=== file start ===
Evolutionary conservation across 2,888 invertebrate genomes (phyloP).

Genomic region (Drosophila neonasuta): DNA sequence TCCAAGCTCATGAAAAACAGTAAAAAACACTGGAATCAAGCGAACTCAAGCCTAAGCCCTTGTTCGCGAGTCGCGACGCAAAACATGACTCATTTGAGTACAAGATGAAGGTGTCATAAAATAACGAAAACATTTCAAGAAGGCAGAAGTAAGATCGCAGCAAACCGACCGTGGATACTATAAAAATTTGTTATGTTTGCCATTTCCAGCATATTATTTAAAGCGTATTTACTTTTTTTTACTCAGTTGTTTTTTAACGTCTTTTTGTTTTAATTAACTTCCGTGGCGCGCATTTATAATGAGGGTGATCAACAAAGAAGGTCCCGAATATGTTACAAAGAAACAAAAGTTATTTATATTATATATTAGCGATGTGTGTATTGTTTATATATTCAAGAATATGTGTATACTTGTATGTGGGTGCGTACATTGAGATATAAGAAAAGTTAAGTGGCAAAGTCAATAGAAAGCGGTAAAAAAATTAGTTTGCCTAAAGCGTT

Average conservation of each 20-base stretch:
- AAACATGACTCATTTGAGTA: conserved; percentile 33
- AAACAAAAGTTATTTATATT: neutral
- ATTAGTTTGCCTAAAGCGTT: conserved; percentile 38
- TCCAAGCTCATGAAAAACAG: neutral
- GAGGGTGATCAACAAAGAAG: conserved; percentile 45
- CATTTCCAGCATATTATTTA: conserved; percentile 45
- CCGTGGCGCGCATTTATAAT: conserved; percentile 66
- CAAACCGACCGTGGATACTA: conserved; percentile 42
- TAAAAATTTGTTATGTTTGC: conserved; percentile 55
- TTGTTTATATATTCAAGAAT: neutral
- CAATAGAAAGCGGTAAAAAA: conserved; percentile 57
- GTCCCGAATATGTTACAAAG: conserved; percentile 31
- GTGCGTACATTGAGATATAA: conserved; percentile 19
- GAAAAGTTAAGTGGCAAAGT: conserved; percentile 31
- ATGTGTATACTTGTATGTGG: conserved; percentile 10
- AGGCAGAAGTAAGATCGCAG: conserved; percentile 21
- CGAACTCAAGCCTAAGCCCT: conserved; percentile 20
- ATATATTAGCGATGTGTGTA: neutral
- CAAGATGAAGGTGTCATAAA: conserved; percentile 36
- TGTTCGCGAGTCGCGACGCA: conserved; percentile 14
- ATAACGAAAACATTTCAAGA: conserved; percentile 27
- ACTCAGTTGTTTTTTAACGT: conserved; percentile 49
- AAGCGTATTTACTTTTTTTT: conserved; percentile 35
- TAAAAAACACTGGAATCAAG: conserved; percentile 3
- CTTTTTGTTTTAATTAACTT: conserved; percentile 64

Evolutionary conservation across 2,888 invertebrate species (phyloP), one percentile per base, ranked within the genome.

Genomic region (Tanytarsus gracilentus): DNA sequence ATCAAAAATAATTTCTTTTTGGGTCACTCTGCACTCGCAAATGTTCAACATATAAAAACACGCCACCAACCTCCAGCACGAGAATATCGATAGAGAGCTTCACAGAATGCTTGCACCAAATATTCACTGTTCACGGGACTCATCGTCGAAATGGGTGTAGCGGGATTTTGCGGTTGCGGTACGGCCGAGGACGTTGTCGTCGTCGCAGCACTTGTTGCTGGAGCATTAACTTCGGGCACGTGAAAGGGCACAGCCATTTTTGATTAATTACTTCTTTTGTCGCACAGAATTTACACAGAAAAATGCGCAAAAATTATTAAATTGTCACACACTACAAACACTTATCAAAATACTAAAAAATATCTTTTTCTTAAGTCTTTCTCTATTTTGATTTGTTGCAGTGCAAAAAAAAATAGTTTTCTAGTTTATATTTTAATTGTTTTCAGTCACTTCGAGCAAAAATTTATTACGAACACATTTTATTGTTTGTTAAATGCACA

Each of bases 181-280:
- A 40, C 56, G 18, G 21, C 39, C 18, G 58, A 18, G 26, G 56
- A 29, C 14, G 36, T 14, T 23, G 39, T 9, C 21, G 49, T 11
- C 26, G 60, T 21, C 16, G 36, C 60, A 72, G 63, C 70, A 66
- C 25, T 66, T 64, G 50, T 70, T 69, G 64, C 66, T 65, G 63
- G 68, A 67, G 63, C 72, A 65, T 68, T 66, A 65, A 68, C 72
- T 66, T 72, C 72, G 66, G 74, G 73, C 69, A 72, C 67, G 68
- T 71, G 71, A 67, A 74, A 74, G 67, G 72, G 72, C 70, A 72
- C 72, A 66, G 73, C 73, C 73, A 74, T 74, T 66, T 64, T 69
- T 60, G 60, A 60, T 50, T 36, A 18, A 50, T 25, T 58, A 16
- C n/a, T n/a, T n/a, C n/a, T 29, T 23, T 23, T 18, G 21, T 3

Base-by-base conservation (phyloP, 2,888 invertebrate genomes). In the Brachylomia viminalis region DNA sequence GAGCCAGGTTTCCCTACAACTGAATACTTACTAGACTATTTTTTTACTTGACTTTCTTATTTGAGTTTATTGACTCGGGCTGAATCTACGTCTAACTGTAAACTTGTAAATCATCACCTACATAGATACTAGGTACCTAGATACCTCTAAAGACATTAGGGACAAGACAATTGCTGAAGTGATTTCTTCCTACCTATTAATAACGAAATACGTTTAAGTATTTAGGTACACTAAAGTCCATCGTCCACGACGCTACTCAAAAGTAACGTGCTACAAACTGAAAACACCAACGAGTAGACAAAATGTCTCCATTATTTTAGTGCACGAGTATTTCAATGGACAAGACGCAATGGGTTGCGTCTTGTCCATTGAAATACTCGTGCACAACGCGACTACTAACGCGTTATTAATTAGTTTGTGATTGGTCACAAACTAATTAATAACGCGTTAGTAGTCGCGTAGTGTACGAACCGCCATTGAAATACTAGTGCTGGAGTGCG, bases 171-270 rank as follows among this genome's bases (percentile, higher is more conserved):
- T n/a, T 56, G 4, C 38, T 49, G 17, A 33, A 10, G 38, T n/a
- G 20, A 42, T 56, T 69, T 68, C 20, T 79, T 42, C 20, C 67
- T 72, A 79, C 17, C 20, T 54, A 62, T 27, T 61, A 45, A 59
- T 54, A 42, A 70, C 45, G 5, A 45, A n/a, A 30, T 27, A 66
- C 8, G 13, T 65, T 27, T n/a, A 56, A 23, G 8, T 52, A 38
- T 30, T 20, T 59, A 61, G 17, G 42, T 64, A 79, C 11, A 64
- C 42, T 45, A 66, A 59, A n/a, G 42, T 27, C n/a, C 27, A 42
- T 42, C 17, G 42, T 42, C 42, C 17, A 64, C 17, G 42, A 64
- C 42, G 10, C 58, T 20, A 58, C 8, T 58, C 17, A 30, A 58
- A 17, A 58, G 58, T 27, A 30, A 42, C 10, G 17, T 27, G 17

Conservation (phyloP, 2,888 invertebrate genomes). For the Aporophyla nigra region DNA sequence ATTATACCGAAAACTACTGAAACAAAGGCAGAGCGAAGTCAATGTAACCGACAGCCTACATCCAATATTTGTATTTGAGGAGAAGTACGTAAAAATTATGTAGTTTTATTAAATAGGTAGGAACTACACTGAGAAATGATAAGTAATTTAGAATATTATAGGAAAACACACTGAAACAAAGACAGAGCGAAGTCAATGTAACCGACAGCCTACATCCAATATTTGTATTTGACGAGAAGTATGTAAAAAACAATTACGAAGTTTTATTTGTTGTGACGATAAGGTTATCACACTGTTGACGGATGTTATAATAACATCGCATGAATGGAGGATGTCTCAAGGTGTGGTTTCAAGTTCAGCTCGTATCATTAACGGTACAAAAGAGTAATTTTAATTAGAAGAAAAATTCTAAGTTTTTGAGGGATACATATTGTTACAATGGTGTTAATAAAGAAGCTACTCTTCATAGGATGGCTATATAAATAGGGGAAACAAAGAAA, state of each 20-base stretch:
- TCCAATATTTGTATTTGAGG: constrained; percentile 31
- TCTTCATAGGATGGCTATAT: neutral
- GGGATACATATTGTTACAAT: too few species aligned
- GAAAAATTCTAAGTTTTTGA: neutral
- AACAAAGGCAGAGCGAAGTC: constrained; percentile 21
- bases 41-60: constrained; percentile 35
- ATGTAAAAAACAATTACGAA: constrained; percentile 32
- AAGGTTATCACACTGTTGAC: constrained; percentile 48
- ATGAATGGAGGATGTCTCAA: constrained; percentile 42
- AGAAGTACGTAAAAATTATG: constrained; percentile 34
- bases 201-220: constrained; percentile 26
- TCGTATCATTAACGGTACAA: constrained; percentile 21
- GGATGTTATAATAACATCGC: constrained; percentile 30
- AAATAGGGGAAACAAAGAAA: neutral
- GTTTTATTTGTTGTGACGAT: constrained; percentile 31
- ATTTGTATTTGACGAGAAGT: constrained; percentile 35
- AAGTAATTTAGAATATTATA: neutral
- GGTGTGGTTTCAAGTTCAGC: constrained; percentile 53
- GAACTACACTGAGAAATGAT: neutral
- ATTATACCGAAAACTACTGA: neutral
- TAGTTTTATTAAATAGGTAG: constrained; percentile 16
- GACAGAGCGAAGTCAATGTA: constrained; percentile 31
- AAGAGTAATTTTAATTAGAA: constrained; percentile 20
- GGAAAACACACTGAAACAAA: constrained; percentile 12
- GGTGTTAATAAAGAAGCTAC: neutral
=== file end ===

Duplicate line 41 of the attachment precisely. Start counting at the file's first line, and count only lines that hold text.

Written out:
- C n/a, T n/a, T n/a, C n/a, T 29, T 23, T 23, T 18, G 21, T 3